For more information, contact Lisa Adams Walter of the Wine Industry Symposium Group at 707-666-2525 or email@example.com.
Indiana Legislature Tells The NCAA, NFL, NBA, Eli Lilly, GenCon, Amazon, Salesforce, YPO, The Chamber of Commerce and Others to Take a Hike
Really? Is this what we elected a super majority of Republicans to do? Apparently, the leadership decided it made sense to push through the “Religious Freedom Act”. I wrote a piece called “It’s 2015: Where Have All The Leaders Gone?” last week, I had no idea how timely that was. Here is a recent story on the issue.
Indiana House OKs controversial religious freedom bill
The basic argument of those in favor of these laws seems to be quite weak. This post discusses the fact that the language is very similar to existing law at the Federal level and in the state. If that is so, why is it needed?
Indiana’s So-Called ‘Right to Discriminate’ Law Appears Very Similar to Existing Federal Law
I have yet to hear or read a strong argument in its favor. This is an issue drummed up by those wanting to drum up issues and make a seemingly principled stand on what other people do in their private lives. The hypotheticals they use like a caterer who does not want to serve a gay wedding are simply dumb. If any business like that really does not want to get someone’s business for any reason, they could simply make their bid not competitive and lose out to others. The idea you need a law to turn away business is the very example of conservatism gone amuck.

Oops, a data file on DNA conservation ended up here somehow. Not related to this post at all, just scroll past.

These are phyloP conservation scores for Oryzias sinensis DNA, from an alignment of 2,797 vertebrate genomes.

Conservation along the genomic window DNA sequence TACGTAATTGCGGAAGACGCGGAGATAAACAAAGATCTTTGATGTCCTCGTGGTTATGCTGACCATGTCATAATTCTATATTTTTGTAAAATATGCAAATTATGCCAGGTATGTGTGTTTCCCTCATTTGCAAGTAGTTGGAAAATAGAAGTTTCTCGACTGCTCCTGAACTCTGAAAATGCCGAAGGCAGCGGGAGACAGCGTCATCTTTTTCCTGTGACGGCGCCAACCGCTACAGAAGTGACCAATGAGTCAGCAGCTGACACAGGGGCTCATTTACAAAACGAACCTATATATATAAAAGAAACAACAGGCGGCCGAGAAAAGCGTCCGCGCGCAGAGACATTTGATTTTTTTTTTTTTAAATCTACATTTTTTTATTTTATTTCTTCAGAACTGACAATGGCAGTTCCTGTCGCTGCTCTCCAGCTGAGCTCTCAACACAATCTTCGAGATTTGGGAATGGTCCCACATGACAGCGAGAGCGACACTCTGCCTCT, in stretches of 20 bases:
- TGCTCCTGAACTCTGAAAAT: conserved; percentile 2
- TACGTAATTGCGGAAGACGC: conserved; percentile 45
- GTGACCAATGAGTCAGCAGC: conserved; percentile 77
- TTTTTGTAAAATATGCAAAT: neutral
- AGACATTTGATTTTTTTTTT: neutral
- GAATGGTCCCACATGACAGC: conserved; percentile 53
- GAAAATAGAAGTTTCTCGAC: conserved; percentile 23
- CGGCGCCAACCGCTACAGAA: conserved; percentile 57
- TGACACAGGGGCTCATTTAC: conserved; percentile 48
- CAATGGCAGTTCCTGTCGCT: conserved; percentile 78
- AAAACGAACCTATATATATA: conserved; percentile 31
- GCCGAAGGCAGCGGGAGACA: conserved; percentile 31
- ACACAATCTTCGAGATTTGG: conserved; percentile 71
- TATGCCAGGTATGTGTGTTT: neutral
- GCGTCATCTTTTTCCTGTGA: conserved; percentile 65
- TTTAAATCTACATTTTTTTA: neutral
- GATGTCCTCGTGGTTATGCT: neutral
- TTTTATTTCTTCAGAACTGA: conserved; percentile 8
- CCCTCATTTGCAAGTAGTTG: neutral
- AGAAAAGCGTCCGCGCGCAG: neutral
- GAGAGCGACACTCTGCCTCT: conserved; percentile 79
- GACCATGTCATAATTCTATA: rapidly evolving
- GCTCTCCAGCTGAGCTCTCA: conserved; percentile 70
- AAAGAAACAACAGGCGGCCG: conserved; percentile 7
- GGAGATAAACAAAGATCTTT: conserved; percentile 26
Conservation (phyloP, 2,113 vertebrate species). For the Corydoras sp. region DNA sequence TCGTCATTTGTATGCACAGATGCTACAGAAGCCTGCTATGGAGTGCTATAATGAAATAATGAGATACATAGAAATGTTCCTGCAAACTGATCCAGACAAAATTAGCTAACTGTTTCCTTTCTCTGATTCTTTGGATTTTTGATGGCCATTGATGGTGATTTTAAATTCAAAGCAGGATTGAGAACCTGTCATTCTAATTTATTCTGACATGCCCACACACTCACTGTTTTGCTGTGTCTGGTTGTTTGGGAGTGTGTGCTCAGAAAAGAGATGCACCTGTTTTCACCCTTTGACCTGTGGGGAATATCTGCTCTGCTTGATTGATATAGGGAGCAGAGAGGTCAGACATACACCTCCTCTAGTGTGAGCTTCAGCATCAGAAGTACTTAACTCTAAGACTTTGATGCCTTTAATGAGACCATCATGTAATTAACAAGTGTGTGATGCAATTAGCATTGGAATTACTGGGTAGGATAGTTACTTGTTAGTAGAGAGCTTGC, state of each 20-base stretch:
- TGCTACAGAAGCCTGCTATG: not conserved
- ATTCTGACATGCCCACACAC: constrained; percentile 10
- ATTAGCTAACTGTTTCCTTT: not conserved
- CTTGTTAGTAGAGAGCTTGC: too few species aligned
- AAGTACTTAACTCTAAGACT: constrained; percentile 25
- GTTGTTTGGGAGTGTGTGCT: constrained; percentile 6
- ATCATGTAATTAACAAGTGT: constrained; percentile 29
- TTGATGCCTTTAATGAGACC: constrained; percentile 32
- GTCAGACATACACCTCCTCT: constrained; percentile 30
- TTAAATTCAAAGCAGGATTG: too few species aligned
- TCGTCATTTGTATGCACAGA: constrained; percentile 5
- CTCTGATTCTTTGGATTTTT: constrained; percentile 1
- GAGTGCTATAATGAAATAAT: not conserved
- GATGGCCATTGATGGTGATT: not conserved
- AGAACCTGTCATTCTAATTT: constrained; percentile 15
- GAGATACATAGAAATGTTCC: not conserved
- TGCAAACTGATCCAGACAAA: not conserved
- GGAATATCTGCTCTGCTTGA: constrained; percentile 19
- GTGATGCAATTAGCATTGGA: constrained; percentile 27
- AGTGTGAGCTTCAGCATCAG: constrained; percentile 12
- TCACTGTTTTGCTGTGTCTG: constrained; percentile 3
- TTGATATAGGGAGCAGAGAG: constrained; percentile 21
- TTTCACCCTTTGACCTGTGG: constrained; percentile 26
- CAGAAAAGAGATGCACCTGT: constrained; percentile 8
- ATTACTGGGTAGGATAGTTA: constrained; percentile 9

One of the more ridiculous arguments for a change in the language put forth was “A House committee last week tried to assuage the concerns of some business interests, including the Indiana Chamber of Commerce, with an amendment that exempts employers from any lawsuits brought by employees under the legislation.” They completely miss the point.
Have any of these people voting for this considered what this legislation actually permits? What if a Muslim shop owner decided their religion prevented them from serving Christians or Jews? Or Visa versa? Under the language of this legislation, that would be permitted wouldn’t it? How about another example, where a restaurant owner believes adultery is against their religion and refuses to allow people they suspect of committing it to dine in their establishment based on their religious conscience. How about couples living together in sin, unmarried, against the teaching of an owners religion. Who gets to decide? The idea that small government conservatives would put into place a framework for the state to arbitrate these questions strikes me as worse than counter intuitive.
And while I do not agree with much of what passes for journalism on MSNBC, this story was well done on putting this in perspective nationally and why this fight is not only wrong but in the end will cause damage to Indiana and ultimately will fail – Why ‘religious freedom’ laws are doomed